Avionics News November 2015 - 15
News & Regulatory Updates
News & Regulatory Updates
European Aviation Safety Agency
Australia: AC 145-5 v1.4
On Sept. 9, the first Maintenance and Production
Workshop took place in Cologne, Germany. It attracted
177 participants from both industry and the national aviation authorities. A wide range of topics was discussed,
including the future of safety management systems in this
area, new developments in the bilateral agreements, challenges found in Part-147 basic examinations and developments in general aviation specifically to licensing and
in the effort to reduce the burden to GA aircraft owners.
The AEA already reported on the proposal for the new
concept of the operational rules for drones in Europe in an
earlier issue of Avionics News. Recently, the EASA issued a
summary on its "proposal to create common rules for operating drones in Europe." The document on the EASA website
provides an overview of the proposed approach of the EASA.
It allows stakeholders and interested parties to get a brief and
conclusive overview of the different areas the EASA wants to
provide guidance and develop rules for such drones.
Recently, the EASA identified the commitment to general aviation and identified the objectives it feels committed to as follows:
1. IFR flying: Easier access of GA pilots to IFR rating, as a concrete measure that will improve safety.
2. Training: By the end of 2018, the third option
for licensing will be fully developed providing a
simple system for pilot training outside ATO.
3. Part-M 'Light': Work toward a simpler and more
proportionate framework for aircraft maintenance
and license - a Part-M 'Light.'
4. Technology: Continue development of CS-STAN
and other similar tools to enable the introduction
of new technologies that contribute to safety.
5. Simpler certification: Toward a simpler framework
for certifying LSA aircraft in the short term by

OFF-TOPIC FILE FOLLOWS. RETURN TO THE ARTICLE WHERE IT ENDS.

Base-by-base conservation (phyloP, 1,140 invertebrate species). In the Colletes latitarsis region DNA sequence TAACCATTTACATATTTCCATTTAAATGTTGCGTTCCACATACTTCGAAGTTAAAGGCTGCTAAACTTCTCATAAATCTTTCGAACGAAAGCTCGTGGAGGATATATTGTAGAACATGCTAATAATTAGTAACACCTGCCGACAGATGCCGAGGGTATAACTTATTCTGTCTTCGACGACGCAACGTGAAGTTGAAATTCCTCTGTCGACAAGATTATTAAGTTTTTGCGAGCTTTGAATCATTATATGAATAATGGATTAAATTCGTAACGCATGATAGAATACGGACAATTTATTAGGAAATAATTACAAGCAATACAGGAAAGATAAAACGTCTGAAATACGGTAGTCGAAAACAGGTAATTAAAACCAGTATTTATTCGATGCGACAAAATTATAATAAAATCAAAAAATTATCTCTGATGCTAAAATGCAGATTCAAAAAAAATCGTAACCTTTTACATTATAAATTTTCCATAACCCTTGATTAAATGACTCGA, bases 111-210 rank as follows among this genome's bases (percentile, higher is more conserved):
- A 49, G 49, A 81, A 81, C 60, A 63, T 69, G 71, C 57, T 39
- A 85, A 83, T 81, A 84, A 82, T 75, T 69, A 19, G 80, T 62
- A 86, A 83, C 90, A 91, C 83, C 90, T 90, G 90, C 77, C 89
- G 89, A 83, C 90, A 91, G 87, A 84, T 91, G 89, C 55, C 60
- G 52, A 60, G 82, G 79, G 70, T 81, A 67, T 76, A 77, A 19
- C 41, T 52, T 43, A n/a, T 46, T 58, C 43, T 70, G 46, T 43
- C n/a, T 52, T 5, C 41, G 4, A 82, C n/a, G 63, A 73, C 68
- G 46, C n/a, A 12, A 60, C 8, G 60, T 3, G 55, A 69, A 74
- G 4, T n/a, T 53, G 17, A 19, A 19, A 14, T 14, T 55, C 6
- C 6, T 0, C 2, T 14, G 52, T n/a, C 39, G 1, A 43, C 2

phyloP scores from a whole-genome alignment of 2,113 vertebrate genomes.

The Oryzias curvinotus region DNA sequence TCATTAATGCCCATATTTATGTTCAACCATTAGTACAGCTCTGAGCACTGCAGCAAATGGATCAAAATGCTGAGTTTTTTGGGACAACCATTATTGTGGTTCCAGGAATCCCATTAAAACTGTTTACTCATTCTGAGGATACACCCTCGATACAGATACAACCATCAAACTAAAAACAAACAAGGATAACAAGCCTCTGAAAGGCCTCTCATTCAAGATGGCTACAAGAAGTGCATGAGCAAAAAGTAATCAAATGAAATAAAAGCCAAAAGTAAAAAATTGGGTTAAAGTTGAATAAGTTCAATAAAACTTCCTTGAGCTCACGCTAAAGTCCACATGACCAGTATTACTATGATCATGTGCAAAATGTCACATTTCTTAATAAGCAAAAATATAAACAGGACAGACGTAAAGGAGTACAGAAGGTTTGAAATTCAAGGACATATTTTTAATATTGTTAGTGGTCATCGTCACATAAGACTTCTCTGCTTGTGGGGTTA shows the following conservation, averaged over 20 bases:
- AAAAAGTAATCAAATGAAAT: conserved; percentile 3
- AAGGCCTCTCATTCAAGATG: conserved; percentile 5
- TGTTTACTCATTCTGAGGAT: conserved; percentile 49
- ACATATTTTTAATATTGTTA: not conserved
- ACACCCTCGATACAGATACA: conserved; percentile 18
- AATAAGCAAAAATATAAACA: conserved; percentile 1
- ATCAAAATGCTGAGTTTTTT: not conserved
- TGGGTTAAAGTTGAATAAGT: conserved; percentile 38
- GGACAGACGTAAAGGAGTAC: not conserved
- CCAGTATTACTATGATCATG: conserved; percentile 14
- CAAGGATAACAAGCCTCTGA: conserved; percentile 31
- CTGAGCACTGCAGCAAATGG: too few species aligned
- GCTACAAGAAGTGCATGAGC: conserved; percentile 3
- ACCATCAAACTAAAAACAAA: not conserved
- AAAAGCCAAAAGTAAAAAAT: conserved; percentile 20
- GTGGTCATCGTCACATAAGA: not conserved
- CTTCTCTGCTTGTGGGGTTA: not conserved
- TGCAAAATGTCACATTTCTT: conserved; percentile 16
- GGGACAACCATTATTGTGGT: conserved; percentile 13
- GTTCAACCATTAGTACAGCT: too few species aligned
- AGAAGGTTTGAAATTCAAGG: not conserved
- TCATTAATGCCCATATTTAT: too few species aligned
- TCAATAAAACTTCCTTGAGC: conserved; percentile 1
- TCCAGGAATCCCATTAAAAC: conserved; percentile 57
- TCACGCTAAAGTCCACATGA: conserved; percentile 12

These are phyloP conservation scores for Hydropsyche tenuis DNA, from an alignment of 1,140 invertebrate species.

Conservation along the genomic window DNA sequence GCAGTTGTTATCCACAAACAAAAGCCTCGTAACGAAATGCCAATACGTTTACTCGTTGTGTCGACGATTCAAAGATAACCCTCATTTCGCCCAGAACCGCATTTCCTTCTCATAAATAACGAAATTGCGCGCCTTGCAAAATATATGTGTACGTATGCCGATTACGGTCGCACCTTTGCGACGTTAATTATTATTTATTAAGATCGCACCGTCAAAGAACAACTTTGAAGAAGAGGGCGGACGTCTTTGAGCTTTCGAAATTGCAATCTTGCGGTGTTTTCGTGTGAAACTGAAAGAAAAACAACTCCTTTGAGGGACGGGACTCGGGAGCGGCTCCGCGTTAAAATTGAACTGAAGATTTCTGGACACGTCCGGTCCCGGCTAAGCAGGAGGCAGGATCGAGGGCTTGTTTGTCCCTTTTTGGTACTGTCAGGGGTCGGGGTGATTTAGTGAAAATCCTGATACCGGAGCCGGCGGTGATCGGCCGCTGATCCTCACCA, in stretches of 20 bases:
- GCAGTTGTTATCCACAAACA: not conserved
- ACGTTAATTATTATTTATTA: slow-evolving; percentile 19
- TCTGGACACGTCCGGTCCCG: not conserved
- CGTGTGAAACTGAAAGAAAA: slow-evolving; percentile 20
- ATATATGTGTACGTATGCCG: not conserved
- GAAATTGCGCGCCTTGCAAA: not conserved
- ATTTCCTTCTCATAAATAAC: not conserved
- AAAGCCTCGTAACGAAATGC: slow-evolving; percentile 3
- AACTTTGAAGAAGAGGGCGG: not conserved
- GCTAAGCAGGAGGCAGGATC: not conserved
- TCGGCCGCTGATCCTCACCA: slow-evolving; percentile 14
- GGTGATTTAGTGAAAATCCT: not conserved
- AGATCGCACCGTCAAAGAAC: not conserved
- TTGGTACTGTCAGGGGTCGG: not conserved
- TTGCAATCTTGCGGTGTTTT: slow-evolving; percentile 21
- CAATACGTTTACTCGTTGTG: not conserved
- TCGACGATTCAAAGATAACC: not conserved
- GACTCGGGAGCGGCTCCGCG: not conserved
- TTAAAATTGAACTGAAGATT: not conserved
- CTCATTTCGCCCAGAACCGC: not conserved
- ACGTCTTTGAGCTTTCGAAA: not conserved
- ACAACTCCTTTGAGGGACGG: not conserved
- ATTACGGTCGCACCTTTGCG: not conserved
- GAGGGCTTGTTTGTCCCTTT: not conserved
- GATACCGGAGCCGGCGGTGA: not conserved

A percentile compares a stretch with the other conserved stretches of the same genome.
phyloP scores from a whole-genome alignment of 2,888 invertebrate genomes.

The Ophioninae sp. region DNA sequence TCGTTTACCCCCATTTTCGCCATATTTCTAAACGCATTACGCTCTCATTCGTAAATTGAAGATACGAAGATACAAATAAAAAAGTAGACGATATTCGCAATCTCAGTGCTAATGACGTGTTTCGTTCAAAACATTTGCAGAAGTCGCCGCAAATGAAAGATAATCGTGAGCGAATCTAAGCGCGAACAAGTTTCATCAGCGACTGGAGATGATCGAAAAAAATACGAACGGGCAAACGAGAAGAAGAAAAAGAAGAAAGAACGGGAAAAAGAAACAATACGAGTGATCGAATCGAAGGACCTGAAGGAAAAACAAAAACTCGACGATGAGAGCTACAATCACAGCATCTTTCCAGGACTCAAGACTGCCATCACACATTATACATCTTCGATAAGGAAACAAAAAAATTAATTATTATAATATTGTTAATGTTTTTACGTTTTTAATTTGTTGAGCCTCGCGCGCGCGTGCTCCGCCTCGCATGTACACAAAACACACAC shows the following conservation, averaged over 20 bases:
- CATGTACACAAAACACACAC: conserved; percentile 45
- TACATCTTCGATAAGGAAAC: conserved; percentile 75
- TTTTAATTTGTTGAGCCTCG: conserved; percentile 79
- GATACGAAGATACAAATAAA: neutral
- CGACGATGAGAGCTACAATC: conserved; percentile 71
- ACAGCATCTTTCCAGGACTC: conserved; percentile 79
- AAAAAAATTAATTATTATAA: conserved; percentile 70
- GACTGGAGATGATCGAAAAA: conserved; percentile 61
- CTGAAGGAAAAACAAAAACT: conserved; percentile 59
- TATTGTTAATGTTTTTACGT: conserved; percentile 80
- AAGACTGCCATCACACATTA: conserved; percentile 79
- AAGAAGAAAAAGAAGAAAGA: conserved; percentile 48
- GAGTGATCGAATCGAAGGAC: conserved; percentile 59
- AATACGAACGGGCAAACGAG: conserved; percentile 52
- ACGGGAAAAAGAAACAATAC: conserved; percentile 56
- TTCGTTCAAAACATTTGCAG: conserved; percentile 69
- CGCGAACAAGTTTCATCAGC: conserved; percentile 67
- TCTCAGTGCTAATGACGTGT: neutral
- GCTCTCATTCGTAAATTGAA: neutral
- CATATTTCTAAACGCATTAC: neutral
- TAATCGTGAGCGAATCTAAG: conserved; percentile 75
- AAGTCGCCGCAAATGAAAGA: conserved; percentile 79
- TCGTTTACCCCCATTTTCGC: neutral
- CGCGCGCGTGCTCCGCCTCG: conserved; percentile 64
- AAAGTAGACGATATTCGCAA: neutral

increasing the support to applicants (e.g. workshops, document templates, etc.) in the long term
by amending applicable regulations in order to
bring a radical simplification.
6. Industry standards: Build on the improvements of
CS-23/Part-23 on other CS or regulations in order
for the EASA to focus on its safety objectives and
to delegate the preparation of associated standards
to industry groups (ASTM, ASD etc.).
More information and the roadmap drafted by the
EASA can be accessed on the EASA website.
The Civil Aviation Safety Authority has made minor
amendments to AC 145-5 v1.4 - Implementation procedures for the technical arrangement on aviation maintenance
between CASA and CAAS.
This AC is issued to provide information and guidance
relating to the technical arrangement between the CASA
and the Civil Aviation Authority of Singapore dated April
This and all ACs can be found on the CASA website at
The CASA has published for public consultation NPRM
1415SS - Application of Parts 42 and 145 of CASR to large/
transport category rotorcraft used in charter operations.
This NPRM proposes amendment to Parts 42 and 145 of
Civil Aviation Safety Regulation 1998.
This notice of proposed rulemaking will be of interest to:
* Registered operators of rotorcrafts that are used in
charter operations as mentioned in paragraph 206 (1)
(b) of Civil Aviation Regulation 1988 (CAR).
* Organizations or individuals involved with the maintenance of rotorcrafts used in charter operations.
* Maintenance controllers of rotorcrafts used in charter
* Persons authorized to approve systems of maintenance and changes to systems of maintenance for
rotorcrafts used in charter operations.
Comments close Nov. 11, 2015.
View this NPRM on the CASA website at casa.gov.au/
The Civil Aviation Authority of New Zealand published
the current list of regulations with its amendment levels as
of Sept. 24, 2015:
Part 1 Definitions and Abbreviations, Amendment 49.
Part 12 Accidents, Incidents and Statistics,
Part 19 Transition Rules, Amendment 18.
Part 43 General Maintenance Rules, Amendment 11.
Continued on following page